Human trafficking and bad influences on youth were hot topics at Two Sessions 2022

Society & Culture

Here are three key social issues that were brought up at China’s biggest political event of the year.

On March 11, China’s annual “Two Sessions” (两会 liǎnghuì), the largest political gathering of the year, came to a close. In the past week, thousands of delegates to the two main political bodies in the country — the National People’s Congress (NPC) and the National Committee of the Chinese People’s Political Consultative Conference (CPPCC) — descended upon Beijing for the event.

While the majority of the meetings are highly scripted, leaving little room for delegates to offer criticism on the central government’s agenda or make a real impact on the country’s future, delegates are given the chance to submit proposals that address all kinds of problems. This is one of the few ways that ordinary people’s voices are heard at official government meetings. 

Although most of the ideas discussed at the conferences are unlikely to be acted on, they offer a glimpse into what the Chinese public thinks are the most urgent social problems facing the nation.

Below, we rounded up a selection of proposals that gained traction at the Two Sessions 2022:

Human trafficking

In light of the case of a mother of eight in Jiangsu, who was found chained up in an outhouse in January and was later confirmed to be a human trafficking victim, a few delegates called for raising criminal penalties in trafficking cases and implementing better anti-trafficking strategies.

The China Vibe.

Subscribe to The China Vibe, our society and culture newsletter, to get a free weekly roundup of the most interesting stories from China.

NPC deputy Jiǎng Shèngnán 蒋胜男, a screenwriter and researcher at Wenzhou University, pointed out (in Chinese) that punishing not only traffickers, but also buyers and those who cooperate or facilitate their actions, is essential to stamping out China’s human trafficking problem on a systemtic level. Individuals who obstruct the rescue of trafficking victims, including corrupt officials who turn a blind eye to trafficking activities, should also be held accountable, Jiang said. In rural areas where bride trafficking is prevalent due to a shortage of marriageable women, local governments, Jiang said, should make substantial efforts to change villagers’ views on buying brides, and to advance the status of women.

Zhāng Bǎoyàn 张宝艳, a NPC deputy and a longtime advocate for women’s and children’s rights, said (in Chinese) that the current penalty of five to 10 years of imprisonment for traffickers is too lenient. She urged lawmakers to impose heavier penalties for traffickers and eliminate statutes of limitations for trafficking, allowing victims more time to pursue criminal cases later in their life. 

The issue of human trafficking even merited a brief mention by China’s Premier Lǐ Kèqiáng 李克强 in his annual report on government performance delivered on March 5. In his speech, Li emphasized the central government’s determination to “crack down on crimes of trafficking.”

Bans on murder games and tattoos

A laundry list of activities deemed “bad influences” on Chinese children and teenagers were highlighted at the meetings. Among them were video games and extreme celebrity fandom, two things that were already hit by regulatory crackdowns last year amid Beijing’s tightening control of what young people do in their pastime.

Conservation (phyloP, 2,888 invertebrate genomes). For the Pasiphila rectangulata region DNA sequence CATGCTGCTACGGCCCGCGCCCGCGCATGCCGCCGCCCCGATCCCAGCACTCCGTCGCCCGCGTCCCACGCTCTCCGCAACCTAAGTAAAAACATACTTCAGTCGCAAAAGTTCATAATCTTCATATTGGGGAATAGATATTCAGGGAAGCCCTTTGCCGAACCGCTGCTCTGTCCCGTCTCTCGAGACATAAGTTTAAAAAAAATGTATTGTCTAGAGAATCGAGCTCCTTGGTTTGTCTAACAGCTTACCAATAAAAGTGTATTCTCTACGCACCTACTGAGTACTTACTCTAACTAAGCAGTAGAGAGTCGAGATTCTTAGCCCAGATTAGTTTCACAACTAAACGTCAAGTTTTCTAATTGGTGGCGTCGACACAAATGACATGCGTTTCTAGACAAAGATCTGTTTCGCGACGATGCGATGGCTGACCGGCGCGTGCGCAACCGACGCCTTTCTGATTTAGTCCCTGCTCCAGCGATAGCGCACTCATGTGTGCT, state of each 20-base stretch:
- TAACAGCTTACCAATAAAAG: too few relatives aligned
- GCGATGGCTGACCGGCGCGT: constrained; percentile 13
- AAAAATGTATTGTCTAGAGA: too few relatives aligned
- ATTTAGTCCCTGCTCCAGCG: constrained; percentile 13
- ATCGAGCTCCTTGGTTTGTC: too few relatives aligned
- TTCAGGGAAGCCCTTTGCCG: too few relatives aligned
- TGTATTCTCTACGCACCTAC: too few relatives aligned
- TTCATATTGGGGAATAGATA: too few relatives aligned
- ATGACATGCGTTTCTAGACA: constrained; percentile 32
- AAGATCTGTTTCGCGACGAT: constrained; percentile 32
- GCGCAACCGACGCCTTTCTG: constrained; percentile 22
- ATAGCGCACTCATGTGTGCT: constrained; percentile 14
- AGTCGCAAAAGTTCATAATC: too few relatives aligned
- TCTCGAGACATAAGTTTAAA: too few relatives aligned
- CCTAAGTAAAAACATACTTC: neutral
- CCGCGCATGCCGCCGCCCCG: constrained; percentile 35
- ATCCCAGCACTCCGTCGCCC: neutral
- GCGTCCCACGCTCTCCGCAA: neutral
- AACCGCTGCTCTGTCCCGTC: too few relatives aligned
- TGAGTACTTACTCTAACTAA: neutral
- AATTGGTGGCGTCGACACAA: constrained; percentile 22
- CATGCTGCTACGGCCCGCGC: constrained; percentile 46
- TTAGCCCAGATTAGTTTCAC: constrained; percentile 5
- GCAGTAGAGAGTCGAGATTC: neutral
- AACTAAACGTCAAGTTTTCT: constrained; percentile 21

The new additions to the list included “scripted murder,” a popular board game where participants role-play different characters and spend hours solving fictional crimes. While cities like Shanghai had already moved to regulate the industry by banning games with gory content, Zhāng Shūqín 张淑琴, a NPC deputy and an elementary school principal from Shandong, asked authorities to create rules banning minors’ participation in certain games. 

Inspired by recent policies implemented by the Shanghai government, Mǎ Qí 马骐, head of the general office at the Supreme People’s Court, suggested that Shanghai’s local ban on minors getting tattoos should see wider adoption across the country. Wáng Jiājuān 王家娟, a NPC deputy and middle school teacher from Liaoning, proposed nationwide rules restricting minors from cosmetic surgery, which, she said, would cause “irreversible” harm to their bodies and make them put an outsized emphasis on appearance. 

Challenges from China’s aging population

The older population of China is skyrocketing, with the number of people over retirement age expected to hit 330 million by 2050. That’s more people than the current total U.S. population. Economists have been warning that this demographic shift will create its own economic demands and social issues, but Chinese officials had always seemed uninterested in confronting the problem head-on.

But at this year’s Two Sessions, calls for a national strategy to finance and deliver care for the rapidly aging population were abundant. To fulfill the emotional needs of the elderly, CPPCC member Huáng Gǎiróng 黄改荣 suggested companies designate two specific “home visits” holidays a month, where employees can take time off from work to see their parents. For retired parents who have lost their only child, CPPCC member Lǐ Yèpíng 李掖平 proposed an increase in pensions, and better policies to match such couples with long-term caregivers and medical assistance in emergency situations. Bái Yánsōng 白岩松, a CPPCC member and a famous news anchor, encouraged authorities to support older adult employment efforts, creating job opportunities for retirees to reenter the workforce and contribute to the economy.